PRO 140 Results for HIV Suppression Nearing Announcement


The monoclonal antibody — a once-weekly injection endorsed by actor Charlie Sheen — has been undergoing current clinical phases for over 2 years.

Nader Pourhassan

Humanized monoclonal antibody PRO 140 has been touted for its potential by 2 different companies about a decade now.

The human immunodeficiency virus (HIV) treatment was acquired by biotechnology company CytoDyn in July 2012, from original developer Progenics Pharmaceuticals. CytoDyn paid an initial $3.5 million — with supplemental clinical milestone payments — for the investigational treatment.

It was a price that Nader Pourhassan (pictured), PhD, CytoDyn president and chief executive officer, was footing for a larger idea. Pourhassan recently recalled a conversation with colleague Robert T. Schooley, MD, division head and professor of medicine in the Division of Infectious Disease’s Department of Medicine at the University of California, San Diego.

While discussing future HIV drugs, Schooley told him if he wanted to make the next drug “a game changer, it has to be monoclonal,” Pourhassan said.

The efficacy results from 1 of 2 PRO 140 clinical trials should be announced in the next month, according to CytoDyn. What Pourhassan projects is, indeed, a game-changing treatment: a once-weekly subcutaneous self-injection antibody that protects healthy cells from HIV infection by binding to the C-C chemokine receptor type 5 (CCR5).

CCR5 is a white blood cell surface protein used by HIV to infect host cells. Paul J. Maddon, MD, PhD, the inventor of PRO 140, was credited by Pourhassan as one of the forefront researchers in CCR5’s role in HIV treatment in the past decade.

In previous trials, PRO 140 has been shown to reduce HIV viral load in the body, while maintaining a long-term reduction, according to CytoDyn. Patients observed in such trials have been on the treatment for over 2 years during the study’s extension, and have reported minimal adverse effects and toxicities — and no viral resistance.

It is currently undergoing 3 trials for HIV treatment. Two of these Phase II-B/III trials compared the treatment versus current standard-of-care Highly Active Antiretroviral Therapy (HAART). One trial tests the treatment in part of combination therapy with antiretroviral therapy (ART), while the other tests PRO 140 as a long-term monotherapy.

The treatment additionally provides a blanket: patients could miss a treatment for up to 3 days, Pourhassan said. The efficacy of the once-weekly treatment is everything Pourhassan believes patients want.

“Many patients said they’d love to have an injection only per week, not a combination of injection and pills,” Pourhassan said. “Eight of our patients have almost gone 3 years with a simple injection per week.”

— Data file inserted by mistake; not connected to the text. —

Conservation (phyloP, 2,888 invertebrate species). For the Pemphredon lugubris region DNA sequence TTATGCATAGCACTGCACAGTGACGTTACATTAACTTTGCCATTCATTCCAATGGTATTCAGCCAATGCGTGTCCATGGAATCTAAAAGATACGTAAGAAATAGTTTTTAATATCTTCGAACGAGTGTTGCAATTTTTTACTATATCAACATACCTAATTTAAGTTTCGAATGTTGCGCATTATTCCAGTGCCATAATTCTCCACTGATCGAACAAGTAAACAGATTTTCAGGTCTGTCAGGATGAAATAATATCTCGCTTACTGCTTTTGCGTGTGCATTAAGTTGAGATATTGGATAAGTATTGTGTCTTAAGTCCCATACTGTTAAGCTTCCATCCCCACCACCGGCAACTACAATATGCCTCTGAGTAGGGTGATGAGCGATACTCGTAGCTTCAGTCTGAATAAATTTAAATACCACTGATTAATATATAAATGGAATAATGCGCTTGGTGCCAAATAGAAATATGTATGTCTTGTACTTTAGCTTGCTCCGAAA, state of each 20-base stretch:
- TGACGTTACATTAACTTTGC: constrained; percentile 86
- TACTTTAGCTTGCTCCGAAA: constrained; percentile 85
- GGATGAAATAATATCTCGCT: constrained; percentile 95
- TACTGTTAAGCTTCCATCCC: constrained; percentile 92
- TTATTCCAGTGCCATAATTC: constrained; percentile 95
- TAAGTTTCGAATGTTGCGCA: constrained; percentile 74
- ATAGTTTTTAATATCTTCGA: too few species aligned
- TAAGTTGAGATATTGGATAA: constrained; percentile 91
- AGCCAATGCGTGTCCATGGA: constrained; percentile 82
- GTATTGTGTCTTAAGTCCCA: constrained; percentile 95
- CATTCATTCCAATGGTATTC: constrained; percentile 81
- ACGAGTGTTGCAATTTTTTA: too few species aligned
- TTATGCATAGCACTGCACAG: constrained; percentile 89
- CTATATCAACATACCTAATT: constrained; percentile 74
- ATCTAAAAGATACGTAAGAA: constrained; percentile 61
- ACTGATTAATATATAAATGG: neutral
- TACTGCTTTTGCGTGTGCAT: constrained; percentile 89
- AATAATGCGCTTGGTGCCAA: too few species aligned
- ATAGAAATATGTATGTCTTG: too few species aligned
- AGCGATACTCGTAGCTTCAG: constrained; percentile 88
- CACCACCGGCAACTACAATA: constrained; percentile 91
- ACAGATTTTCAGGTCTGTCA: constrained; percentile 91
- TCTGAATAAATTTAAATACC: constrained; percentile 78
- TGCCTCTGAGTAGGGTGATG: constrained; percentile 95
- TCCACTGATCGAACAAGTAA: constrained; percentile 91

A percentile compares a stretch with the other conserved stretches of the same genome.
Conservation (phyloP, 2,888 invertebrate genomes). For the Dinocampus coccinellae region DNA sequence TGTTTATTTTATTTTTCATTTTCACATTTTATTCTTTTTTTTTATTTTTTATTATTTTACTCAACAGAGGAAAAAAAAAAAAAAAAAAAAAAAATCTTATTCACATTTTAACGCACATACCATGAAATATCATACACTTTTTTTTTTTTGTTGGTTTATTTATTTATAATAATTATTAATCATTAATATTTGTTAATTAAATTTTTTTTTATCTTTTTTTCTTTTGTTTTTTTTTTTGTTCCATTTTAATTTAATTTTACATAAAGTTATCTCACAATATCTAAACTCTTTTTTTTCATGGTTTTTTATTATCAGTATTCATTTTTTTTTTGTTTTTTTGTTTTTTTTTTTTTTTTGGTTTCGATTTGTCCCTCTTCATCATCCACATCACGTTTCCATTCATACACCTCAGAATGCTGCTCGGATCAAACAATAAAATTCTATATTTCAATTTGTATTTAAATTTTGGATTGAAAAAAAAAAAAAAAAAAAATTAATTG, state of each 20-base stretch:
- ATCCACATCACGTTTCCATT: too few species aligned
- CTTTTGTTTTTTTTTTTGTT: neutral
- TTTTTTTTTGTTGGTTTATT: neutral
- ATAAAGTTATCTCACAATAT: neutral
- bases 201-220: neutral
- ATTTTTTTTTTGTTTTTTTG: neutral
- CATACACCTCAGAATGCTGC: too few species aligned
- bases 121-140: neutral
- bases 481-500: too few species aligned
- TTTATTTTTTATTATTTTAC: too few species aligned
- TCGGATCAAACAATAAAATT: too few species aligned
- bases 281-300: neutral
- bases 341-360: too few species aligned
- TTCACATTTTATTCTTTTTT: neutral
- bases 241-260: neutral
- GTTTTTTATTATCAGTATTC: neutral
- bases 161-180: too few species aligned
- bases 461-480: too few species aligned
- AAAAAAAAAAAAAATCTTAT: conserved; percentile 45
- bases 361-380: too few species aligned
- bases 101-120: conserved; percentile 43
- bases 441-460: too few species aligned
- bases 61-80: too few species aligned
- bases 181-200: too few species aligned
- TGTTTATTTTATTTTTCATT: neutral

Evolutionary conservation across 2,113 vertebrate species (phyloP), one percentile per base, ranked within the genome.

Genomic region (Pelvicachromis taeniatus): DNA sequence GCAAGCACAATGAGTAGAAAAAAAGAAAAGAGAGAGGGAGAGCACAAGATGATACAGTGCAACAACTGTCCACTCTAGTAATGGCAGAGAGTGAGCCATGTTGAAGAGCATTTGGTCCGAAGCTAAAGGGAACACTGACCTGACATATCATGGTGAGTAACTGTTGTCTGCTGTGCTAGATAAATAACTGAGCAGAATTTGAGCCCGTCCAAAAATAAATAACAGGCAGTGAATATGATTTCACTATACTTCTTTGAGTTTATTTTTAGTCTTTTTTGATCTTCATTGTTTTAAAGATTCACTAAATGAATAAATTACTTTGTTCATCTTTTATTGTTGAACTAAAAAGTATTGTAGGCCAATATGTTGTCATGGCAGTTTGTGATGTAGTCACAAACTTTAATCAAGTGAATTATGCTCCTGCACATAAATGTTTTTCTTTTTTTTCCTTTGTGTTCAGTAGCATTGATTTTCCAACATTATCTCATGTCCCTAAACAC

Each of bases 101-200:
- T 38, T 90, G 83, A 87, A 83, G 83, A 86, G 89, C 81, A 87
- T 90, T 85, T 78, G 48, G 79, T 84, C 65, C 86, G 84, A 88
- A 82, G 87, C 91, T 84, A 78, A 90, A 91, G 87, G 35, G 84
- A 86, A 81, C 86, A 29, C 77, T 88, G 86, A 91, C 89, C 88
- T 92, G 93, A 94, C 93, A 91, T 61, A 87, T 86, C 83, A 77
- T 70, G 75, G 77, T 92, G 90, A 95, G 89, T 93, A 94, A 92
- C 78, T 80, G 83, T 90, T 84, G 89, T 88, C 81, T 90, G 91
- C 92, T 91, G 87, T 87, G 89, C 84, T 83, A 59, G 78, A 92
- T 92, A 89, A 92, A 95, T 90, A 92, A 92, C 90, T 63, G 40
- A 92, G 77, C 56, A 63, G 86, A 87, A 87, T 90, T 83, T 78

A notable addition to the trial was a volunteer patient: actor Charlie Sheen, who publicly announced being HIV positive in November 2015.

Sheen reached out to CytoDyn last year, Pourhassan said. At the time, his treatment included 4 weekly pill drugs, and he expressed interest in participating in the PRO 140 clinical trial. After consideration from advisors and the company board, he was allowed to participate under stipulation he followed US Food and Drug Administration (FDA) regulation for the trial.

Sheen has been taking the treatment for 15 months now, Pourhassan said. In text message conversations, the actor has thanked Pourhassan for “saving his life.”

Those sentiments, coupled with the positive results of ongoing trial patients, is giving researchers affirmation.

“Their testimonies are that their lives have changed,” Pourhassan said.

CytoDyn is also investigating PRO 140’s utility as an immunology treatment, currently pursuing clinical studies for its efficacy on colon cancer, multiple sclerosis (MS), and graft versus host disease (GvHD). Studies on its treatment for GvHD have reached a Phase II trial thus far.

In trials, researchers have been able to apply human bone marrow with Pro 140 into mice subjects without rejection — complying to an FDA request that Pourhassan said of which he was initially uncertain. These results were considered “stunning” by its researchers.

“If we can eliminate GvHD that could be an immediate (FDA) approval,” Pourhassan said.

Animal studies for MS and cancers have also returned early positive results, Pourhassan said, and the GvHD Phase II study results will soon be submitted to journals.

For now, PRO 140’s potential for limited treatment toxicity and use in HIV suppression is at CytoDyn’s forefront.

“We do have something we believe will change the paradigm of HIV treatment,” Pourhassan said.

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